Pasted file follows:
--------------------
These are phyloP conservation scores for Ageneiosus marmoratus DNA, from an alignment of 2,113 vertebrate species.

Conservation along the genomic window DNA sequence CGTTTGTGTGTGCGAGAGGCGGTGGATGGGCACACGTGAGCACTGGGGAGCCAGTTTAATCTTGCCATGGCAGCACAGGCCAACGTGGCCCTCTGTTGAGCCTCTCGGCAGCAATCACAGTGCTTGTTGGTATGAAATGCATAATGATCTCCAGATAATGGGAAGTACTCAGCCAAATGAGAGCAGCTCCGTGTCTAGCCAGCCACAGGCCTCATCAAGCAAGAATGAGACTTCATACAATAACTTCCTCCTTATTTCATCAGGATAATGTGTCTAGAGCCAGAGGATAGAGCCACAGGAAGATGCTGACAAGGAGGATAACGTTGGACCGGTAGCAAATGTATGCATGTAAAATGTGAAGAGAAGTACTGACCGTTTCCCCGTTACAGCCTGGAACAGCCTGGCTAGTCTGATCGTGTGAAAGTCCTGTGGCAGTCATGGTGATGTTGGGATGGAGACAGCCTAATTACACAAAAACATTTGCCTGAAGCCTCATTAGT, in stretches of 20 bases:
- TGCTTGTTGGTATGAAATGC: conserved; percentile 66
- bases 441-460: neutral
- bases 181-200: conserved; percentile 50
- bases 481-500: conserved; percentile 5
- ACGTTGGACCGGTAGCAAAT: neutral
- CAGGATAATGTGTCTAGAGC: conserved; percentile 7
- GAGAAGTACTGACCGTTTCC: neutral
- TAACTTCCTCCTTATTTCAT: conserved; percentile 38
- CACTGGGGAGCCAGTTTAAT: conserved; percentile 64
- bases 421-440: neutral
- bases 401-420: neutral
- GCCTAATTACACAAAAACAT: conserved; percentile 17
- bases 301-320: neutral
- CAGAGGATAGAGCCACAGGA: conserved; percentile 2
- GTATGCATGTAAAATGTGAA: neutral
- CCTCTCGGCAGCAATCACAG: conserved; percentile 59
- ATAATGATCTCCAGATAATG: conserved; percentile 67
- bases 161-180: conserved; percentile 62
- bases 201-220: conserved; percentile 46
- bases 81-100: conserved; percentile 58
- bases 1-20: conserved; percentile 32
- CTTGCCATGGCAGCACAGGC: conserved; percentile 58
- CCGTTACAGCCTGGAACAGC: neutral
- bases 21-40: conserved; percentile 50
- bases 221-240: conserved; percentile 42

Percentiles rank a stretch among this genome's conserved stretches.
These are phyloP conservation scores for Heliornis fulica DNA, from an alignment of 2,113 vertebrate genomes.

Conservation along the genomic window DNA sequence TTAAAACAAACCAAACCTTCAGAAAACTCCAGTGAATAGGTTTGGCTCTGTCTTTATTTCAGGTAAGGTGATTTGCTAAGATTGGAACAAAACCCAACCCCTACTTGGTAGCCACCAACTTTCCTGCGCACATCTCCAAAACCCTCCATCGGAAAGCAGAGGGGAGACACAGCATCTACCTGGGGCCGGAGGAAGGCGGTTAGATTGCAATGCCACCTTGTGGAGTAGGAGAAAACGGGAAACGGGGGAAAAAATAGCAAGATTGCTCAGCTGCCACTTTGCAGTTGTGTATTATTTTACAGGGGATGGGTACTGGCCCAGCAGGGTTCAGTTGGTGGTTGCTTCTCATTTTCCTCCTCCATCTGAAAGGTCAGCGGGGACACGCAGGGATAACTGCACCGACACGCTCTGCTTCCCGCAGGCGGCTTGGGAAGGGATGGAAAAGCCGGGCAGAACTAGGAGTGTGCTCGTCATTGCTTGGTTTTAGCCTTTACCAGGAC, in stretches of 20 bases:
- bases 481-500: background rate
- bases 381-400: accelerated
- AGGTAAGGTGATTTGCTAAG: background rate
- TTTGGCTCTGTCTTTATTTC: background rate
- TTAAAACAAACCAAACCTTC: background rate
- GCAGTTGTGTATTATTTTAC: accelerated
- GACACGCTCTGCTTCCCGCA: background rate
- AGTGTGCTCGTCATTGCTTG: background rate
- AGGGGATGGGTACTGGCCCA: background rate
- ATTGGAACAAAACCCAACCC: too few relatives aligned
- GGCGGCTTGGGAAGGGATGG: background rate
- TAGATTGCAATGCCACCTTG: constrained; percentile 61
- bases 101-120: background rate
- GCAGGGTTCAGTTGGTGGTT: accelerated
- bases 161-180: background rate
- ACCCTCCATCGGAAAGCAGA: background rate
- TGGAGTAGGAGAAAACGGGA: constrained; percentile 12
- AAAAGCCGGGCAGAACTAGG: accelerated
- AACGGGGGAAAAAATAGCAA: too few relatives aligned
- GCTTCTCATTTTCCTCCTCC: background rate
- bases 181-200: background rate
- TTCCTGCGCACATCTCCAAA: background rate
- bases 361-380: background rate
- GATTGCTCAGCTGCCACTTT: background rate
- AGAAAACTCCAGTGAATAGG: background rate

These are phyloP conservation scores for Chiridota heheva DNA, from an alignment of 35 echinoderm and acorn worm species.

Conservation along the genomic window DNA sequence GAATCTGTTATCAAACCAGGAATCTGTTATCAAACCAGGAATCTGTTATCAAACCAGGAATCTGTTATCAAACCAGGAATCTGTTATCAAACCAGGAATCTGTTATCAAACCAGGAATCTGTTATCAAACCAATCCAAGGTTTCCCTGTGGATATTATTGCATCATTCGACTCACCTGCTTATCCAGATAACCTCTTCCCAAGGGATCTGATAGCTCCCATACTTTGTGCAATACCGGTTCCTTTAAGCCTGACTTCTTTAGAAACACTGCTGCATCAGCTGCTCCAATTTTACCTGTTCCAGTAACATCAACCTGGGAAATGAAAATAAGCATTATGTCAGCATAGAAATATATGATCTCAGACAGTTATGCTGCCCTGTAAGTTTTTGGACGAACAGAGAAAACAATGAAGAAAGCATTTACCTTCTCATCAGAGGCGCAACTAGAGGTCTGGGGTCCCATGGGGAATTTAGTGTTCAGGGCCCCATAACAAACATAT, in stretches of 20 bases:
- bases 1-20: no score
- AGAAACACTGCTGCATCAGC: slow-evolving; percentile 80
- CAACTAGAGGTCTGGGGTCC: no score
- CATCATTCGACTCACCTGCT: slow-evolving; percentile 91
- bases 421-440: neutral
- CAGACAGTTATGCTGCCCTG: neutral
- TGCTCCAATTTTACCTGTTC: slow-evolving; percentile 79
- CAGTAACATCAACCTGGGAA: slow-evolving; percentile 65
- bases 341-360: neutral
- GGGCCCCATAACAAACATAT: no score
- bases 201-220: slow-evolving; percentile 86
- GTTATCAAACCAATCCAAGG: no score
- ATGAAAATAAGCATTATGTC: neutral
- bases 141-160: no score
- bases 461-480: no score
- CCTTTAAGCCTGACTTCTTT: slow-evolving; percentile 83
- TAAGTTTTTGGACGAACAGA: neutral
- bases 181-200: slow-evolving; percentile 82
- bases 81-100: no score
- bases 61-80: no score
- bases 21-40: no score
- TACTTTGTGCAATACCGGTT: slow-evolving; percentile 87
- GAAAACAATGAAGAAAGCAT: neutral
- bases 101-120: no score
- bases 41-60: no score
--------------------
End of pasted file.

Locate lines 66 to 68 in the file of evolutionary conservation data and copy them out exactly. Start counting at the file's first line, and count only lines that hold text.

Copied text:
- bases 341-360: neutral
- GGGCCCCATAACAAACATAT: no score
- bases 201-220: slow-evolving; percentile 86